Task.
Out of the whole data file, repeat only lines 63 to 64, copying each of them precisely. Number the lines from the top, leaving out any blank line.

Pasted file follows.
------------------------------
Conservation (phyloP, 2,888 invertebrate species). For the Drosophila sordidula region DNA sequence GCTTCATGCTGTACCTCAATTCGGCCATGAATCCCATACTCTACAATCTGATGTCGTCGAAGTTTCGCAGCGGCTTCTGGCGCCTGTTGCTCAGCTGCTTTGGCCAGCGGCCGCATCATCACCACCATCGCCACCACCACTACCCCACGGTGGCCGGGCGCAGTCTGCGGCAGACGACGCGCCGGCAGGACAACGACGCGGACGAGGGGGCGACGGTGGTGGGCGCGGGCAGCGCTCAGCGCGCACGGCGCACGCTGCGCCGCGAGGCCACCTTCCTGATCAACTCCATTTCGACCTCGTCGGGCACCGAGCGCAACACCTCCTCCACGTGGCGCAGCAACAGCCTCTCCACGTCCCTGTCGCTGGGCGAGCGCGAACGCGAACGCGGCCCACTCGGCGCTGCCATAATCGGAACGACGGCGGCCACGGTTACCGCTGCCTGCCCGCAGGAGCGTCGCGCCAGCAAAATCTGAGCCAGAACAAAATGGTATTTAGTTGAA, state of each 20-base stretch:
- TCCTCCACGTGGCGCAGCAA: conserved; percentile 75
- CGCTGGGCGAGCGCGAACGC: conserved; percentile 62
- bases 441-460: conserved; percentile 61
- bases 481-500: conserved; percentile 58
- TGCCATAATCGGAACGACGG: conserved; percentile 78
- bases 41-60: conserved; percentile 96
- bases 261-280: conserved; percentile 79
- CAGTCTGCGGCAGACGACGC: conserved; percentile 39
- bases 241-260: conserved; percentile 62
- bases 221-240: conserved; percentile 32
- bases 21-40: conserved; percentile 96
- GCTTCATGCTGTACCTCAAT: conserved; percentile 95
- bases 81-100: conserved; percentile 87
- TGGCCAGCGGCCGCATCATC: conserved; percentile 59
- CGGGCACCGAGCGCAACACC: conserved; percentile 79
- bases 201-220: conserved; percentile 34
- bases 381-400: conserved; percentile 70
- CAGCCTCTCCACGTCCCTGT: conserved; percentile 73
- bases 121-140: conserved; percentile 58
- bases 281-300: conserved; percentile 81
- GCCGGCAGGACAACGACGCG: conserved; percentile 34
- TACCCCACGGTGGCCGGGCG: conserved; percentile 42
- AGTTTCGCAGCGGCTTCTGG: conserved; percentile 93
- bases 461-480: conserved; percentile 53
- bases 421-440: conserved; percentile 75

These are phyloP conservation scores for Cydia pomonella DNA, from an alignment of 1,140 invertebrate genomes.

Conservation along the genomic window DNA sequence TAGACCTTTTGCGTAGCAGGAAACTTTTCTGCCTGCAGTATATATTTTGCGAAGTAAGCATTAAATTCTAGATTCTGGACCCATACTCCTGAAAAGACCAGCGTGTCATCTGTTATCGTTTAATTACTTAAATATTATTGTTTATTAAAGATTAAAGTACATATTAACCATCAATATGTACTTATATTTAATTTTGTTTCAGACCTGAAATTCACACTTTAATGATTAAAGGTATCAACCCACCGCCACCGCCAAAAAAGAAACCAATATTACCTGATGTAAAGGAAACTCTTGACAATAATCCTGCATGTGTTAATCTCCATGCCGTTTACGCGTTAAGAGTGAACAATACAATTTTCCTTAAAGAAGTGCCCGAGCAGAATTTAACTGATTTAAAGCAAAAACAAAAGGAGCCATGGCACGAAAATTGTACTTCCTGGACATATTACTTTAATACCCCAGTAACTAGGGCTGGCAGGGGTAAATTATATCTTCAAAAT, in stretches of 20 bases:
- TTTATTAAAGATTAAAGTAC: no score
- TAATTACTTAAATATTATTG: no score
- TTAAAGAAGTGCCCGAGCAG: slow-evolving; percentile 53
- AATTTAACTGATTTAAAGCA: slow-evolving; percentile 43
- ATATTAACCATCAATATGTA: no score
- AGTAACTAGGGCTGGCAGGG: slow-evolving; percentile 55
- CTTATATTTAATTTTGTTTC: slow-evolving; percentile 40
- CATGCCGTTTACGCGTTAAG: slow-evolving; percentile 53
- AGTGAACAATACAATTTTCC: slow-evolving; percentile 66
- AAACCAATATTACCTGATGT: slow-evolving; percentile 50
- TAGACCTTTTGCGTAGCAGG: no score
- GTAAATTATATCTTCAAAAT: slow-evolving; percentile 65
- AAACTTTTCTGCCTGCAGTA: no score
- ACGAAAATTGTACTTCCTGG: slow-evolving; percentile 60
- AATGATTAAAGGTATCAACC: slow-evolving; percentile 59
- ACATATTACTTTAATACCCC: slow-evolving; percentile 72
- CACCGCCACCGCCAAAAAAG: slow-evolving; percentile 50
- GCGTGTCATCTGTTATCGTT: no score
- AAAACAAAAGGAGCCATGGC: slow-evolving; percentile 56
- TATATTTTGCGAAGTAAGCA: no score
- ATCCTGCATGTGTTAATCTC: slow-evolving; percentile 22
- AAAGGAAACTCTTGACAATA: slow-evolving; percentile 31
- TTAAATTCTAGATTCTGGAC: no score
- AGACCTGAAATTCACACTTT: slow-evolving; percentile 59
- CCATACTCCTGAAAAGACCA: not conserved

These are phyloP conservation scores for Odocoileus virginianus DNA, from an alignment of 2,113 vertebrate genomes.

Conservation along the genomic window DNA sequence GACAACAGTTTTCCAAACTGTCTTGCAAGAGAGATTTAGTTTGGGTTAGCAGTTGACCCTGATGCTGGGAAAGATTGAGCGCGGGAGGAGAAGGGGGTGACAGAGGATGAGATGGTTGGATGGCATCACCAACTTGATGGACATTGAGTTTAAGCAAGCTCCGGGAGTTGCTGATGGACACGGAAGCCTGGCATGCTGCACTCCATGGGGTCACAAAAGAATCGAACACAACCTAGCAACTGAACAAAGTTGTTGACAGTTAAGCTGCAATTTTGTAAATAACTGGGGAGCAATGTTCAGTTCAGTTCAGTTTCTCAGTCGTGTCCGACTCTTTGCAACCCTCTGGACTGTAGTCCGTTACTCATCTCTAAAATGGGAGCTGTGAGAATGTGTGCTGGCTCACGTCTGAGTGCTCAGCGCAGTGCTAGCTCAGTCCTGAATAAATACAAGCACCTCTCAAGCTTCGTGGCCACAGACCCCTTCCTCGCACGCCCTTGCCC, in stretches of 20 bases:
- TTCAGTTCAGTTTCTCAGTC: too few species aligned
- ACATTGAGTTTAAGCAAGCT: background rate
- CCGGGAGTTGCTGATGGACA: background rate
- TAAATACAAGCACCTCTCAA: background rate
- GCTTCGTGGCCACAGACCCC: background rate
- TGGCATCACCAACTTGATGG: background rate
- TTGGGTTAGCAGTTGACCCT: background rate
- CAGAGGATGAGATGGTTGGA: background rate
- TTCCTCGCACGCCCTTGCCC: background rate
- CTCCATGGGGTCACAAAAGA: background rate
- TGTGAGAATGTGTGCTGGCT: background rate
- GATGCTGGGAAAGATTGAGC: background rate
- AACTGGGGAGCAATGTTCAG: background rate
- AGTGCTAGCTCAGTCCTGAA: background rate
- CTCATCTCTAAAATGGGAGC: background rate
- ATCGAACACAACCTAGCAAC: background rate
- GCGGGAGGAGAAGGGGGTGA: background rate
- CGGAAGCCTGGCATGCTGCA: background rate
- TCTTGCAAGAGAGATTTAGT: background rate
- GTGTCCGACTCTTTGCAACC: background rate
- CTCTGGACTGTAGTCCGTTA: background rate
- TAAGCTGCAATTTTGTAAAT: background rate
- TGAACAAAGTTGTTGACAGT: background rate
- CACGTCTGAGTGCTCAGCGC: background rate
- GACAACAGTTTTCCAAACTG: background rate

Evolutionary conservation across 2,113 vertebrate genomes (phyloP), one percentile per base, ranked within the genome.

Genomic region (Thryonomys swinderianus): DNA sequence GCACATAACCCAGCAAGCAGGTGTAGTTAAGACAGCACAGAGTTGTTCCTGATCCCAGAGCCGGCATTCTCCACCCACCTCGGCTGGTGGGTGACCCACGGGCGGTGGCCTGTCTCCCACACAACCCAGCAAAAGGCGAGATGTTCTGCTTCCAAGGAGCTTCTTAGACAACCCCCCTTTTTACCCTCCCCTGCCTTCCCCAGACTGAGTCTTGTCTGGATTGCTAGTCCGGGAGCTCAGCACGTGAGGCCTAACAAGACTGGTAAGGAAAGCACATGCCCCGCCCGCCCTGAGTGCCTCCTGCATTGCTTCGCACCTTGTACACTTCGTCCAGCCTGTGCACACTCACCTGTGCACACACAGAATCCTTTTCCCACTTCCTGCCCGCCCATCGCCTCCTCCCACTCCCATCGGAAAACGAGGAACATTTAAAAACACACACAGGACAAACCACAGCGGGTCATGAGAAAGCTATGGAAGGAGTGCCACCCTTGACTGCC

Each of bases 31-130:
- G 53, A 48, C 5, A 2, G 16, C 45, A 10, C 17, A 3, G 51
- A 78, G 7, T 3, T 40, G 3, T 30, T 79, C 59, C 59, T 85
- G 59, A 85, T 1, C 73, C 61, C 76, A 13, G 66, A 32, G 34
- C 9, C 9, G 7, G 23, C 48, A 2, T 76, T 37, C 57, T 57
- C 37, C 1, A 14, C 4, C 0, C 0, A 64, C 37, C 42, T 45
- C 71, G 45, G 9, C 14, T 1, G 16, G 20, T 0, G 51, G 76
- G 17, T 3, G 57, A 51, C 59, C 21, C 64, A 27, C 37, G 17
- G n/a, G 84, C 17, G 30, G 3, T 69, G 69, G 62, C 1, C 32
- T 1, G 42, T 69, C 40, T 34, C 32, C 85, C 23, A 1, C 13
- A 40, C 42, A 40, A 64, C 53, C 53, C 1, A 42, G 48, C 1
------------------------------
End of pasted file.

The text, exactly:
- CAGAGGATGAGATGGTTGGA: background rate
- TTCCTCGCACGCCCTTGCCC: background rate